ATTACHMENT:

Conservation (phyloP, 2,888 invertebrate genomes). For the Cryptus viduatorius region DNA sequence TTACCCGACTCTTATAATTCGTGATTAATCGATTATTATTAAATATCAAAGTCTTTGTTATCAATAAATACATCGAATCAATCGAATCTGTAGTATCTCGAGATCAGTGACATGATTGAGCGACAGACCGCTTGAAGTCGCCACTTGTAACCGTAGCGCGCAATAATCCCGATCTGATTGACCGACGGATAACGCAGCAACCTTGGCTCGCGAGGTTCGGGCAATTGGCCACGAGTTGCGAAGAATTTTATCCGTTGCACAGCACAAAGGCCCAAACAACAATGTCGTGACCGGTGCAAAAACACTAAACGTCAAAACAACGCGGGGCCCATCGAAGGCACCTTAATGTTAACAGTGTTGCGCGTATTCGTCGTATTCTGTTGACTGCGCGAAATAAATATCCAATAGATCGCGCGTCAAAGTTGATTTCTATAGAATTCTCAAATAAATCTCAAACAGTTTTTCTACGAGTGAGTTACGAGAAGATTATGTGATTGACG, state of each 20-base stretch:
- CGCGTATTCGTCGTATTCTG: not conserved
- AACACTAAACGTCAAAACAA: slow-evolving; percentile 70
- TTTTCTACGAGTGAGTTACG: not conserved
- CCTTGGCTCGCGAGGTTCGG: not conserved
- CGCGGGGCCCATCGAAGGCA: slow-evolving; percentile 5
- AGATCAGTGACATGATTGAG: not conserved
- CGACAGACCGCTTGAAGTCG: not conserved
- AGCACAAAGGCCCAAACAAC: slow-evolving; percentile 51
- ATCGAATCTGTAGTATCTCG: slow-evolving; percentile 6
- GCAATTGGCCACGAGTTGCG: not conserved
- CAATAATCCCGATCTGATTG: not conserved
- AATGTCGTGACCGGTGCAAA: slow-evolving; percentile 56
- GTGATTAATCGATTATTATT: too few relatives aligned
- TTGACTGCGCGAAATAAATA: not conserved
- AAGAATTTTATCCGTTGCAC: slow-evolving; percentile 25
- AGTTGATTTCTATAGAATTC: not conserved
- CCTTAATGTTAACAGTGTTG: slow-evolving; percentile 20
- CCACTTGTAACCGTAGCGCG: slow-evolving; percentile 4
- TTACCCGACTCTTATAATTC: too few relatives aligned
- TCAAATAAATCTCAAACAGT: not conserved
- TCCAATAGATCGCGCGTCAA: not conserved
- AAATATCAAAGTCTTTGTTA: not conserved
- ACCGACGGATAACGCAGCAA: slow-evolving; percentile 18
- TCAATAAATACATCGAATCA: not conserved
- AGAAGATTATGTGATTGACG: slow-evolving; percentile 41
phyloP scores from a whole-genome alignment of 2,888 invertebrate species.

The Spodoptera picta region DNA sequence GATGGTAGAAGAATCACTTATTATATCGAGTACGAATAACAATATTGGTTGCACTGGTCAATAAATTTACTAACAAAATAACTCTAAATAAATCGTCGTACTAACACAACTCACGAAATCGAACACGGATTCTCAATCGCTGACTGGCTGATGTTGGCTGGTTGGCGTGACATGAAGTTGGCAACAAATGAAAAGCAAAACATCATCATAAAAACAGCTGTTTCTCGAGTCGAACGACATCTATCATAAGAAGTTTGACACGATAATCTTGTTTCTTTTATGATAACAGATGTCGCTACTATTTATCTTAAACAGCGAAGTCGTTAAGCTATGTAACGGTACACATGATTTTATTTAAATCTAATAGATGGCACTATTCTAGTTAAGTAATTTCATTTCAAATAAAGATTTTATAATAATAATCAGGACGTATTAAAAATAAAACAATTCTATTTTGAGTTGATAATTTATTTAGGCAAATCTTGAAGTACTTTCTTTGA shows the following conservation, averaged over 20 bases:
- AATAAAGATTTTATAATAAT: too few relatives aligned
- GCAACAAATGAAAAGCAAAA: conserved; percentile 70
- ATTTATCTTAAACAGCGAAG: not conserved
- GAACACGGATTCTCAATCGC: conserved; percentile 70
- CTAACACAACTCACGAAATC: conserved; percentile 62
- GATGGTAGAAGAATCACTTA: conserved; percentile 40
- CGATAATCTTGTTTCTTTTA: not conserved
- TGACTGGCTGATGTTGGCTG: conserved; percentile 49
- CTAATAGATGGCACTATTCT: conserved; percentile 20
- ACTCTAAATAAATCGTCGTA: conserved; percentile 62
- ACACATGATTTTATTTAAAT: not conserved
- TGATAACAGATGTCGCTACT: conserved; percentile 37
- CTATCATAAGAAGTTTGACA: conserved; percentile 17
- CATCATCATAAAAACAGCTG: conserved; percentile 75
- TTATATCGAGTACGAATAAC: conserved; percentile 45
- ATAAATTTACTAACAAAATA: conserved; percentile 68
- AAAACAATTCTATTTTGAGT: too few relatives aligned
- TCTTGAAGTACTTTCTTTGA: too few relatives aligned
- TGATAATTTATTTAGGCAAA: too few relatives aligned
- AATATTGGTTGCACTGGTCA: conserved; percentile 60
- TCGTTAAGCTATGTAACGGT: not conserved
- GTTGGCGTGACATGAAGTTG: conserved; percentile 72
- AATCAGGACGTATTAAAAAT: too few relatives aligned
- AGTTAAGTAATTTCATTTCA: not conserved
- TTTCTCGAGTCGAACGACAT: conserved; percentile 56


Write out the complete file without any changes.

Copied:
Conservation (phyloP, 2,888 invertebrate genomes). For the Cryptus viduatorius region DNA sequence TTACCCGACTCTTATAATTCGTGATTAATCGATTATTATTAAATATCAAAGTCTTTGTTATCAATAAATACATCGAATCAATCGAATCTGTAGTATCTCGAGATCAGTGACATGATTGAGCGACAGACCGCTTGAAGTCGCCACTTGTAACCGTAGCGCGCAATAATCCCGATCTGATTGACCGACGGATAACGCAGCAACCTTGGCTCGCGAGGTTCGGGCAATTGGCCACGAGTTGCGAAGAATTTTATCCGTTGCACAGCACAAAGGCCCAAACAACAATGTCGTGACCGGTGCAAAAACACTAAACGTCAAAACAACGCGGGGCCCATCGAAGGCACCTTAATGTTAACAGTGTTGCGCGTATTCGTCGTATTCTGTTGACTGCGCGAAATAAATATCCAATAGATCGCGCGTCAAAGTTGATTTCTATAGAATTCTCAAATAAATCTCAAACAGTTTTTCTACGAGTGAGTTACGAGAAGATTATGTGATTGACG, state of each 20-base stretch:
- CGCGTATTCGTCGTATTCTG: not conserved
- AACACTAAACGTCAAAACAA: slow-evolving; percentile 70
- TTTTCTACGAGTGAGTTACG: not conserved
- CCTTGGCTCGCGAGGTTCGG: not conserved
- CGCGGGGCCCATCGAAGGCA: slow-evolving; percentile 5
- AGATCAGTGACATGATTGAG: not conserved
- CGACAGACCGCTTGAAGTCG: not conserved
- AGCACAAAGGCCCAAACAAC: slow-evolving; percentile 51
- ATCGAATCTGTAGTATCTCG: slow-evolving; percentile 6
- GCAATTGGCCACGAGTTGCG: not conserved
- CAATAATCCCGATCTGATTG: not conserved
- AATGTCGTGACCGGTGCAAA: slow-evolving; percentile 56
- GTGATTAATCGATTATTATT: too few relatives aligned
- TTGACTGCGCGAAATAAATA: not conserved
- AAGAATTTTATCCGTTGCAC: slow-evolving; percentile 25
- AGTTGATTTCTATAGAATTC: not conserved
- CCTTAATGTTAACAGTGTTG: slow-evolving; percentile 20
- CCACTTGTAACCGTAGCGCG: slow-evolving; percentile 4
- TTACCCGACTCTTATAATTC: too few relatives aligned
- TCAAATAAATCTCAAACAGT: not conserved
- TCCAATAGATCGCGCGTCAA: not conserved
- AAATATCAAAGTCTTTGTTA: not conserved
- ACCGACGGATAACGCAGCAA: slow-evolving; percentile 18
- TCAATAAATACATCGAATCA: not conserved
- AGAAGATTATGTGATTGACG: slow-evolving; percentile 41
phyloP scores from a whole-genome alignment of 2,888 invertebrate species.

The Spodoptera picta region DNA sequence GATGGTAGAAGAATCACTTATTATATCGAGTACGAATAACAATATTGGTTGCACTGGTCAATAAATTTACTAACAAAATAACTCTAAATAAATCGTCGTACTAACACAACTCACGAAATCGAACACGGATTCTCAATCGCTGACTGGCTGATGTTGGCTGGTTGGCGTGACATGAAGTTGGCAACAAATGAAAAGCAAAACATCATCATAAAAACAGCTGTTTCTCGAGTCGAACGACATCTATCATAAGAAGTTTGACACGATAATCTTGTTTCTTTTATGATAACAGATGTCGCTACTATTTATCTTAAACAGCGAAGTCGTTAAGCTATGTAACGGTACACATGATTTTATTTAAATCTAATAGATGGCACTATTCTAGTTAAGTAATTTCATTTCAAATAAAGATTTTATAATAATAATCAGGACGTATTAAAAATAAAACAATTCTATTTTGAGTTGATAATTTATTTAGGCAAATCTTGAAGTACTTTCTTTGA shows the following conservation, averaged over 20 bases:
- AATAAAGATTTTATAATAAT: too few relatives aligned
- GCAACAAATGAAAAGCAAAA: conserved; percentile 70
- ATTTATCTTAAACAGCGAAG: not conserved
- GAACACGGATTCTCAATCGC: conserved; percentile 70
- CTAACACAACTCACGAAATC: conserved; percentile 62
- GATGGTAGAAGAATCACTTA: conserved; percentile 40
- CGATAATCTTGTTTCTTTTA: not conserved
- TGACTGGCTGATGTTGGCTG: conserved; percentile 49
- CTAATAGATGGCACTATTCT: conserved; percentile 20
- ACTCTAAATAAATCGTCGTA: conserved; percentile 62
- ACACATGATTTTATTTAAAT: not conserved
- TGATAACAGATGTCGCTACT: conserved; percentile 37
- CTATCATAAGAAGTTTGACA: conserved; percentile 17
- CATCATCATAAAAACAGCTG: conserved; percentile 75
- TTATATCGAGTACGAATAAC: conserved; percentile 45
- ATAAATTTACTAACAAAATA: conserved; percentile 68
- AAAACAATTCTATTTTGAGT: too few relatives aligned
- TCTTGAAGTACTTTCTTTGA: too few relatives aligned
- TGATAATTTATTTAGGCAAA: too few relatives aligned
- AATATTGGTTGCACTGGTCA: conserved; percentile 60
- TCGTTAAGCTATGTAACGGT: not conserved
- GTTGGCGTGACATGAAGTTG: conserved; percentile 72
- AATCAGGACGTATTAAAAAT: too few relatives aligned
- AGTTAAGTAATTTCATTTCA: not conserved
- TTTCTCGAGTCGAACGACAT: conserved; percentile 56